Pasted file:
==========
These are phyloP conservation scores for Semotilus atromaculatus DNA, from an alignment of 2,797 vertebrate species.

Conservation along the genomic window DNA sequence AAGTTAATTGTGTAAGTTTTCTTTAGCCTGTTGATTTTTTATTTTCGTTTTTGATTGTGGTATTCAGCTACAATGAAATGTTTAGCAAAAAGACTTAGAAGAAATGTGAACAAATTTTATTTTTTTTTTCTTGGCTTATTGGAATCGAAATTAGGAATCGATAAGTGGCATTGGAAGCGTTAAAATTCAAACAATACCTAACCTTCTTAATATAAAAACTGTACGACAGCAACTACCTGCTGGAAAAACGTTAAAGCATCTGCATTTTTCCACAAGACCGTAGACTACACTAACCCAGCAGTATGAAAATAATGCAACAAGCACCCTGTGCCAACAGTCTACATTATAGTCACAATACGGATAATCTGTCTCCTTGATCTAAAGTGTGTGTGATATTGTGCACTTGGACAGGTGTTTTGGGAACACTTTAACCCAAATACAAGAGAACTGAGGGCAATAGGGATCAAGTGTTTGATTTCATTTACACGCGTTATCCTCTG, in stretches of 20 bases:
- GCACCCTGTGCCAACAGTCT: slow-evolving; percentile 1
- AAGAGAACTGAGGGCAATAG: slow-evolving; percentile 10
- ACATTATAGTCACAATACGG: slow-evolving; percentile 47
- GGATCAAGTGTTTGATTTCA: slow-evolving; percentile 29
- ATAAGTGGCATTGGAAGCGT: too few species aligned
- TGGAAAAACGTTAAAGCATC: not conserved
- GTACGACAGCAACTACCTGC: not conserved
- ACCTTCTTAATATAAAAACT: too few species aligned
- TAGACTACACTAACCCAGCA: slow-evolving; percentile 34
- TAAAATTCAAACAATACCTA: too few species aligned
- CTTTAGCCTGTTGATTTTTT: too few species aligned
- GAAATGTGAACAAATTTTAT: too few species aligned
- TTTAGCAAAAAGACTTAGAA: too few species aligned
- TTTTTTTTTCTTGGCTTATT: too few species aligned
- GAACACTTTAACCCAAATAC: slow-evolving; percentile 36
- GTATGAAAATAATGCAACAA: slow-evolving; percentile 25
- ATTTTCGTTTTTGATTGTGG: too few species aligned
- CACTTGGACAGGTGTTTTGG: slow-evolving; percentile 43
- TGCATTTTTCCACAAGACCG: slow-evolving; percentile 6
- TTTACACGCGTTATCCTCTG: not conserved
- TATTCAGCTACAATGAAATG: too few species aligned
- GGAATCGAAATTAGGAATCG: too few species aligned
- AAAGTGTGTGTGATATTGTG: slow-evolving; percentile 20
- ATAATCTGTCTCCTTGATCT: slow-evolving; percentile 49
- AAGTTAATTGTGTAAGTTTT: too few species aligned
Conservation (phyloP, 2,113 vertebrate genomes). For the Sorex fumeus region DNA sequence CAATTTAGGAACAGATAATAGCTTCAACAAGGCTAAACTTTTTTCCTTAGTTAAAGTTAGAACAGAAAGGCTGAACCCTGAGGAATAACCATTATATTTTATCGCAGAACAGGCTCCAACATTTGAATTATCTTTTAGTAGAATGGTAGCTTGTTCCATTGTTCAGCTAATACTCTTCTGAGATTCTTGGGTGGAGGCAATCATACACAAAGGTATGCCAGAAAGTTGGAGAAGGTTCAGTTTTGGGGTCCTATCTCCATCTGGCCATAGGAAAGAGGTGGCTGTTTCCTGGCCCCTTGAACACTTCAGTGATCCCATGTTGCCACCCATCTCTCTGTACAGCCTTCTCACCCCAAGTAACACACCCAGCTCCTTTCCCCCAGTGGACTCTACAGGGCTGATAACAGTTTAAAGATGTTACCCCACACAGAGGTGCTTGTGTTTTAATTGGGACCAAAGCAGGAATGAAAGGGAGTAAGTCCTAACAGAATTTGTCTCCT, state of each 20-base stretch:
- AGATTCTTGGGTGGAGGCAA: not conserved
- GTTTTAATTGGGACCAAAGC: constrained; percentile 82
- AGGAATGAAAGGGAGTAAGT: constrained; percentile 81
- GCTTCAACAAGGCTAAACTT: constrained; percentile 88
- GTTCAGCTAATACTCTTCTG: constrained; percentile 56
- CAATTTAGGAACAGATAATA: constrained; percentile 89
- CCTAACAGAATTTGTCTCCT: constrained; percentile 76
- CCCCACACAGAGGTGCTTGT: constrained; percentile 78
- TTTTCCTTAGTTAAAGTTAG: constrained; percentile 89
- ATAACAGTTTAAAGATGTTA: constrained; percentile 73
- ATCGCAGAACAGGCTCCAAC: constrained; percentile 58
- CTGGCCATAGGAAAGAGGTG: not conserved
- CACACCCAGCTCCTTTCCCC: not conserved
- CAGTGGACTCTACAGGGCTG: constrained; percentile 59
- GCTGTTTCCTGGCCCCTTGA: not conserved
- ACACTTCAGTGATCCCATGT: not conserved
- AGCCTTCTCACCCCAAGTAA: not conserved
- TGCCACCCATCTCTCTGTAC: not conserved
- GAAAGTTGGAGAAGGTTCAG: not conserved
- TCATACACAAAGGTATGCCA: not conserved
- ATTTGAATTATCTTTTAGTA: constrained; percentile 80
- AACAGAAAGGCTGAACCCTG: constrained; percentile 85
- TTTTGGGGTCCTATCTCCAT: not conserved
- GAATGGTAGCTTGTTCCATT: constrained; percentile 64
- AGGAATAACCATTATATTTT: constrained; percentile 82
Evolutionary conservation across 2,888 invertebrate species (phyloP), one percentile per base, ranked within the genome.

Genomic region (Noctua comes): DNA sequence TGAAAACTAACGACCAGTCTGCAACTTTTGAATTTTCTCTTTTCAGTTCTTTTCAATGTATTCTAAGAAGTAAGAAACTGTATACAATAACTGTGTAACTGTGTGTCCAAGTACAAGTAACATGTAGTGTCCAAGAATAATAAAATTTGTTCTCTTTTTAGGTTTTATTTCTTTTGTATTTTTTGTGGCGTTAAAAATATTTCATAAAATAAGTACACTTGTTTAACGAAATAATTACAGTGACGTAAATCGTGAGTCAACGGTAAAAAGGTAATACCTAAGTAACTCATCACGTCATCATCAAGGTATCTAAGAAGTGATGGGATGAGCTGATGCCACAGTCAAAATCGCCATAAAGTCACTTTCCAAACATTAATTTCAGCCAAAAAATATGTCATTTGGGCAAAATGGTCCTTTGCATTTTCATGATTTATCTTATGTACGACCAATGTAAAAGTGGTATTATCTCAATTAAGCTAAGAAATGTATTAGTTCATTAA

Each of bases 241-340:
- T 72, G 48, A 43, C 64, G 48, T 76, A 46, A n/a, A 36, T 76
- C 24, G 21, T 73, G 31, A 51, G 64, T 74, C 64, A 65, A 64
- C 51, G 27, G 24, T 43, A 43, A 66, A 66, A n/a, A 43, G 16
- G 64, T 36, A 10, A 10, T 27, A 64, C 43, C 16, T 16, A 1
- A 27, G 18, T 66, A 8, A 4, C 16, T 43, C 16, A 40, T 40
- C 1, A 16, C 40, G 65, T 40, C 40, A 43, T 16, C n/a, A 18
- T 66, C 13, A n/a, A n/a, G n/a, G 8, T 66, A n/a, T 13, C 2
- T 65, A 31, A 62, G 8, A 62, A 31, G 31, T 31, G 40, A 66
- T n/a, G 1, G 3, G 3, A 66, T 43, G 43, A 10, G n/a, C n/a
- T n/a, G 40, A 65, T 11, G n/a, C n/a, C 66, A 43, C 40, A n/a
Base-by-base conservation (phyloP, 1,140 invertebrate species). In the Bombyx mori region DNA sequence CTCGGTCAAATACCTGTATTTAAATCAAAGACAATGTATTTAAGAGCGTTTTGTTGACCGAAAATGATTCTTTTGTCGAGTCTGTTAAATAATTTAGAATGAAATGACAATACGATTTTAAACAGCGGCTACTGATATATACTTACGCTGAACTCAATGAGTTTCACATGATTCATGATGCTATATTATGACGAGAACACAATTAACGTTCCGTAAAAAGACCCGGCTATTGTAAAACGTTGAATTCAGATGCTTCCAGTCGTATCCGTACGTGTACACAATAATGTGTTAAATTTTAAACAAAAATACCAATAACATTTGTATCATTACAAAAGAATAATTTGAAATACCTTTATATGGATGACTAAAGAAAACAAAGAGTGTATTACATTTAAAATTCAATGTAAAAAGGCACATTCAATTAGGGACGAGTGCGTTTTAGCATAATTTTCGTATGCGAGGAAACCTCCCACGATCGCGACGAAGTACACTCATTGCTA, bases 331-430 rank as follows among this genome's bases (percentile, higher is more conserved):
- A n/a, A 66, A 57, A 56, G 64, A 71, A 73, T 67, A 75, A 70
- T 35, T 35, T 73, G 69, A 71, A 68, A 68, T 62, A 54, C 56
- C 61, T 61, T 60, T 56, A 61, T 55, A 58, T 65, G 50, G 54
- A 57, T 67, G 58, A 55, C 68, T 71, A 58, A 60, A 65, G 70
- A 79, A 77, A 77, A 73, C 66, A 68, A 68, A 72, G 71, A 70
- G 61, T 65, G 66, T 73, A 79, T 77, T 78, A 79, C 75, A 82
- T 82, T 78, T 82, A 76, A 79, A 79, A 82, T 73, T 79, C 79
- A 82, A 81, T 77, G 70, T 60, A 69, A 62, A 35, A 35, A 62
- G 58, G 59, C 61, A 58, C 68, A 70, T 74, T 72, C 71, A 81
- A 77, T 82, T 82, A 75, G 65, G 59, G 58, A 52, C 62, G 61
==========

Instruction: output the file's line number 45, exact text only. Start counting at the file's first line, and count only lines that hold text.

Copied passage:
- AGCCTTCTCACCCCAAGTAA: not conserved